Make smart choices in the kitchen.

Holiday baking and meal preparation can also increase your electricity and gas usage this time of year. Using the right-sized pots on stove burners can save about $36 annually for an electric range or $18 for gas. Also, using the oven light to check on dish’s progress instead of opening the door will prevent heat loss and wasted energy.

Turn down your water heater.

Did you know that water heating can account for 14 to 25 percent of the total energy used in a home? Reducing the preset water temperature and using cold water for laundry are easy ways to decrease those utility bills.

Maintain and check your home’s systems.

Another easy way to keep heat inside is to simply maintain and check your home’s systems. Proper maintenance of your HVAC system, including cleaning or replacement, can help keep those heating costs down. Giving that 30% of your home energy bill is a result of distribution losses when air moves from your furnace to the vents, changing or cleaning your filters regularly will help increase the efficiency while helping you clean up on your energy bills.

 

With the proper precautions, anybody can enjoy a fun, warm holiday season without incurring the dreaded utility bill increases. These energy efficient life hacks are easy and can save a great deal of money, leaving room for you to treat yourself and your loved ones this holiday season.

Smart Thermostat & Weatherization Assistance Program Pilot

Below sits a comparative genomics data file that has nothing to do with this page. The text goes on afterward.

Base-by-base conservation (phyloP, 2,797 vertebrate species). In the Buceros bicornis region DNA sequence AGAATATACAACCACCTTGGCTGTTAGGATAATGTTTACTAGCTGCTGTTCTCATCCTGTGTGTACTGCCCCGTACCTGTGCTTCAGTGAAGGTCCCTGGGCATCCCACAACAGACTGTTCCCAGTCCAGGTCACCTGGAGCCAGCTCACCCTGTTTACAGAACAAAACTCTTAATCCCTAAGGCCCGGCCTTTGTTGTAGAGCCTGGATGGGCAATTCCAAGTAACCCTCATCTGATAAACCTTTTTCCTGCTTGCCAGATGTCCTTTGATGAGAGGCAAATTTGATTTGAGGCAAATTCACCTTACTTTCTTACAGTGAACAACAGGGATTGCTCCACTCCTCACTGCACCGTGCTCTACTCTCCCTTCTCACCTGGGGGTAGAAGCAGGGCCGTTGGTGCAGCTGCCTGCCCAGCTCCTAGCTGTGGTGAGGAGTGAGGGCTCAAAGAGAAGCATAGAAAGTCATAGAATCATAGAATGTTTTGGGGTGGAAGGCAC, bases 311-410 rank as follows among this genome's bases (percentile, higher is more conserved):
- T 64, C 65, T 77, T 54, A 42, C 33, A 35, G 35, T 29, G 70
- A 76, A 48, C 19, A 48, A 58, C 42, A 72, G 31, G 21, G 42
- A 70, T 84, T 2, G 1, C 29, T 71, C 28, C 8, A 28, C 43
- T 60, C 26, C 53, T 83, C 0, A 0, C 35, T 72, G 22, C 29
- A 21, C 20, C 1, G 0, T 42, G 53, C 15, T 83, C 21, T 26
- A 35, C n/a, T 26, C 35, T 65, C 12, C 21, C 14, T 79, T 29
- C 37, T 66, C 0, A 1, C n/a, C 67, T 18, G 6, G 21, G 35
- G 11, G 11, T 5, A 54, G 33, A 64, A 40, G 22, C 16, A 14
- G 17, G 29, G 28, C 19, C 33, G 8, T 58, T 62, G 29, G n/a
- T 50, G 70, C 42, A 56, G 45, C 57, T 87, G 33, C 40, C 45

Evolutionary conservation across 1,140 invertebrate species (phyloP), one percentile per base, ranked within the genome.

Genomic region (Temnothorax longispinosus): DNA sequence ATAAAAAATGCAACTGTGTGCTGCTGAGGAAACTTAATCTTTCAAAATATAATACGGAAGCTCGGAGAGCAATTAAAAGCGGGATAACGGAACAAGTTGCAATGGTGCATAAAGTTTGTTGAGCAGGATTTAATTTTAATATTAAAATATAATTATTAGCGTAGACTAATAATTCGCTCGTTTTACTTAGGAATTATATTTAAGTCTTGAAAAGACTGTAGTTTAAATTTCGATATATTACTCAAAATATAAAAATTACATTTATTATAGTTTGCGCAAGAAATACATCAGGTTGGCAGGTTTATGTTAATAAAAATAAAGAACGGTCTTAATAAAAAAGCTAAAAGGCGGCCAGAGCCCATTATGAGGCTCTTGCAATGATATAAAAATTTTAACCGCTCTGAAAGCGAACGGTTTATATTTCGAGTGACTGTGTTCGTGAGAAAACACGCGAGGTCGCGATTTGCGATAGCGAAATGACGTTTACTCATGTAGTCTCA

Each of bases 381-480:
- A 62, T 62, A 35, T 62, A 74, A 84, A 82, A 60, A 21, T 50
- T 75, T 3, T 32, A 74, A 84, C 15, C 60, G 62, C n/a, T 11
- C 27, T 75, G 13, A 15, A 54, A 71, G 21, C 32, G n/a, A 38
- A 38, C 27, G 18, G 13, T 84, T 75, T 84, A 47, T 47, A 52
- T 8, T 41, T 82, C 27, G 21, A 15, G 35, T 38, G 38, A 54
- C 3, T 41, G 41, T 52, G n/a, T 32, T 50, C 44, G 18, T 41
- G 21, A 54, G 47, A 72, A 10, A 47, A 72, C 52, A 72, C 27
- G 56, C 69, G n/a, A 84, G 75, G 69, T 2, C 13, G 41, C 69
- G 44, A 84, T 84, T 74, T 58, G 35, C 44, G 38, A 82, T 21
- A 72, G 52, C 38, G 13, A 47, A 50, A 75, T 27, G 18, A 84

Last year, VAEEC member Nest partnered with the Colorado Energy Office to launch a pilot project for their Weatherization Assistance Program (WAP) to test the incremental energy savings Nest Learning Thermostats have on natural gas furnaces. One WAP agency installed Nest thermostats in 250 homes, approximately half of the homes that were weatherized from May 2016 throughout December 2017, to see its effects on gas savings. The primary purpose was to assess how well the technology functioned for the weatherization program and its clients in terms of installation logistics, acceptance, and operation. A treatment group received standard weatherization services plus a Nest thermostat and a control group received just the standard weatherization services.

Groups were assigned based on the following criteria:

  • owner-occupied
  • single family home — site built or manufactured/mobile home
  • heated with natural gas provided by Xcel Energy
  • only one thermostat in home
  • customer was willing to have a Nest thermostat installed

Homes that received both WAP services and Nest thermostats saw a reduction of total gas use from 18% to 11%. Using the Weatherization Assistant National Energy Audit Tool (NEAT), the Nest thermostats were found to be very cost-effective, having Savings to Investment Ratios between 4.3-8.6. For homes that received a furnace replacement, the WAP+Nest group saved an average of 31% of total gas use (39% of heating use) compared to 14% savings (18% of heating use) for standard WAP homes. The incremental savings averaged 169 therms (17% of total, 22% of heating) in these homes. One of the more surprising results was that out of the clients that received a Nest thermostat, 81% had WiFi in the home indicating WiFi as a less significant factor on savings.

It should be noted that because there was no untreated control group in the analysis, the savings results are not adjusted for any trends in gas use beyond weather adjustment. This doesn’t affect the estimated saving from Nest, but it may affect the absolute levels of savings shown.